This blog sets out initial analysis from Dr Alex Antoniou of Essex University on the Government’s new criminal offence of “sharing or threatening to share intimate photograph or film”; the full text of the amendment is here and the Ministry of Justice press release is here.
The Government has tabled its amendment to the Online Safety Bill to create a new offence of “sharing or threatening to share intimate photograph or film”. This amendment will be debated at Lords Report stage.
The provisions take a tiered approach:
- There is a base offence of intentionally “sharing” an intimate image without consent.
- This change removes the need to prove a motivation to cause distress, which is what the current formulation requires. Of note, there’s peculiar language as to what counts as “intimate” and “exposed” bodily parts.
There are also two more serious “sharing” offences:
- the first is based on intention to cause “alarm, distress or humiliation”
- the second is based on intention to obtain “sexual gratification”
It would seem that criminalising merely “sharing” falls short of the Law Commission recommendations to also catch the act of “taking” intimate images. Perhaps, the intention was to capture through “sharing” behaviour with a higher level of culpability. However, one criticism might be that the issue of collector culture (e.g., “trading” between men as a badge of social status) which is linked to misogyny, sexualisation, peer pressure/ harmful male bonding and what is seen as a “joke”, is not satisfactorily addressed in this way.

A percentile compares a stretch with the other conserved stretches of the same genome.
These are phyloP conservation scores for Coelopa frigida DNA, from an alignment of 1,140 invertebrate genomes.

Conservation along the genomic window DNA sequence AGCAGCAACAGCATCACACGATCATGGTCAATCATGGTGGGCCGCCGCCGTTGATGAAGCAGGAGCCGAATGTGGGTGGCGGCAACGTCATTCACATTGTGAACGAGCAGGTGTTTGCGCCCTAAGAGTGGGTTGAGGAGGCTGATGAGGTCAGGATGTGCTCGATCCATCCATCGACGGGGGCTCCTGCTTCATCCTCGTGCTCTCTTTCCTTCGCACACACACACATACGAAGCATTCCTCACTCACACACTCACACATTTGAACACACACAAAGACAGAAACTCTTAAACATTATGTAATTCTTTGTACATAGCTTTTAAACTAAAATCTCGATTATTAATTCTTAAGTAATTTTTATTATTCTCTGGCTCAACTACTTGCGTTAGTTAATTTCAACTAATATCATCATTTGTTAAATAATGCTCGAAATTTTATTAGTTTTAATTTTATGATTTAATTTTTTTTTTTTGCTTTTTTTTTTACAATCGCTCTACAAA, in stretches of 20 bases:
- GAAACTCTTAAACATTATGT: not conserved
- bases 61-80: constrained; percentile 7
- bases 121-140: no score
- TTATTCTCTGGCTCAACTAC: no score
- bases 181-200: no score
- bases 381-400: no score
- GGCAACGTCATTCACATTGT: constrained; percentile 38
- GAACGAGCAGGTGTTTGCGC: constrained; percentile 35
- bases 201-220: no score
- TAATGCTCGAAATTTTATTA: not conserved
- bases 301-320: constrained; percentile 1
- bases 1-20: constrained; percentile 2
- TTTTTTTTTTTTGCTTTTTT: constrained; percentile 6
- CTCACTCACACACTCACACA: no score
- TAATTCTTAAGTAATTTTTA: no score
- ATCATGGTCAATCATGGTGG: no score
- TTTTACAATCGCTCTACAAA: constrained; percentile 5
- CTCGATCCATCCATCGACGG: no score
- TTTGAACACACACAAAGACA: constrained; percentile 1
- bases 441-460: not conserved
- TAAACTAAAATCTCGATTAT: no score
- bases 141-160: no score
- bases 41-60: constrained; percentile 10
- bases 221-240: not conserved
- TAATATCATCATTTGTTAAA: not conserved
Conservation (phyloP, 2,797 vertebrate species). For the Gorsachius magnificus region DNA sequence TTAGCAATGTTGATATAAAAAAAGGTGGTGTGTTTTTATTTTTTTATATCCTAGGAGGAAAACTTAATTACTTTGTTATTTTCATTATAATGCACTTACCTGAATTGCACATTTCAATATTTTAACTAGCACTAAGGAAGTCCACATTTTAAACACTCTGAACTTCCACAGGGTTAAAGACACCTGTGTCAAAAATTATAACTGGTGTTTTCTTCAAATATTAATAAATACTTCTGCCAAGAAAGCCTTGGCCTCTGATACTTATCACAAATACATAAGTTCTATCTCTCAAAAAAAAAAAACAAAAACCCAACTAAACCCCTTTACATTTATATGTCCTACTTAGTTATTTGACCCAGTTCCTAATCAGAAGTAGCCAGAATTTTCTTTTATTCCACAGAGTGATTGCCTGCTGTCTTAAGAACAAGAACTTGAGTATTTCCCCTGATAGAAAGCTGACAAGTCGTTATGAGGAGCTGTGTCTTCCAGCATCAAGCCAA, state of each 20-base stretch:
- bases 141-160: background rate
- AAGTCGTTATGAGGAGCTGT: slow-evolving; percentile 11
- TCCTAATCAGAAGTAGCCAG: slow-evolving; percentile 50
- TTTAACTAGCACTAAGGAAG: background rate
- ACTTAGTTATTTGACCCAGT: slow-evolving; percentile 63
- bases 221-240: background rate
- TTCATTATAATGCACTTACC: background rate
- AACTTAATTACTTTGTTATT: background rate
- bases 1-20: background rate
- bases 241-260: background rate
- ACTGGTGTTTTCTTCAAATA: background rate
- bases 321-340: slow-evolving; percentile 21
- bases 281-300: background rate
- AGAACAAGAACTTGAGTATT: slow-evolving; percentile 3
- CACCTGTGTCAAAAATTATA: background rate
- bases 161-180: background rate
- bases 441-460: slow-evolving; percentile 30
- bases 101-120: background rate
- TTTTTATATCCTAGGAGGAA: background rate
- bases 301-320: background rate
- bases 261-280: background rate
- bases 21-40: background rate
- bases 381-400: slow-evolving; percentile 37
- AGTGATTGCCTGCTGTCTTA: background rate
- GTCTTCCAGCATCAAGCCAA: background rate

The “alarm, distress or humiliation” offence covers a perpetrator who does so with the intention of causing a victim alarm etc. but it probably does not cover the intention that another person (other than the perpetrator) will look at the image for the purpose of causing the victim alarm etc. On a first reading, this stands in contrast with the “sexual gratification” offence which expressly says the perpetrator shares for the purpose of them “or another person” obtaining such gratification.
All of the above are subject to exemptions which apply when there is a public element to the taking of the images. There is a “reasonable excuse” defence (perhaps to cover genuine medical or educational reasons for sharing), an exclusion for sharing photos “of a kind ordinarily shared between family and friends” (the meaning of this is unclear) and a carve out for healthcare professionals when sharing images of children in connection with their medical treatment.
There is also a specific offence of threatening to share intimate images (which, presumably, would include threats made to the person depicted or to a third party). It is not clear on this initial analysis whether the exemptions apply to this offence too.
The first amendment tabled by the Government in this package (to insert the words “or altered” after “made” in cl 170(5) of the OSB HL 151) seems to be intended to tighten the wording, so as to capture the non-consensual sharing of different types of manufactured (computer-generated, computer manipulated etc.) intimate images (including “DeepFakes”).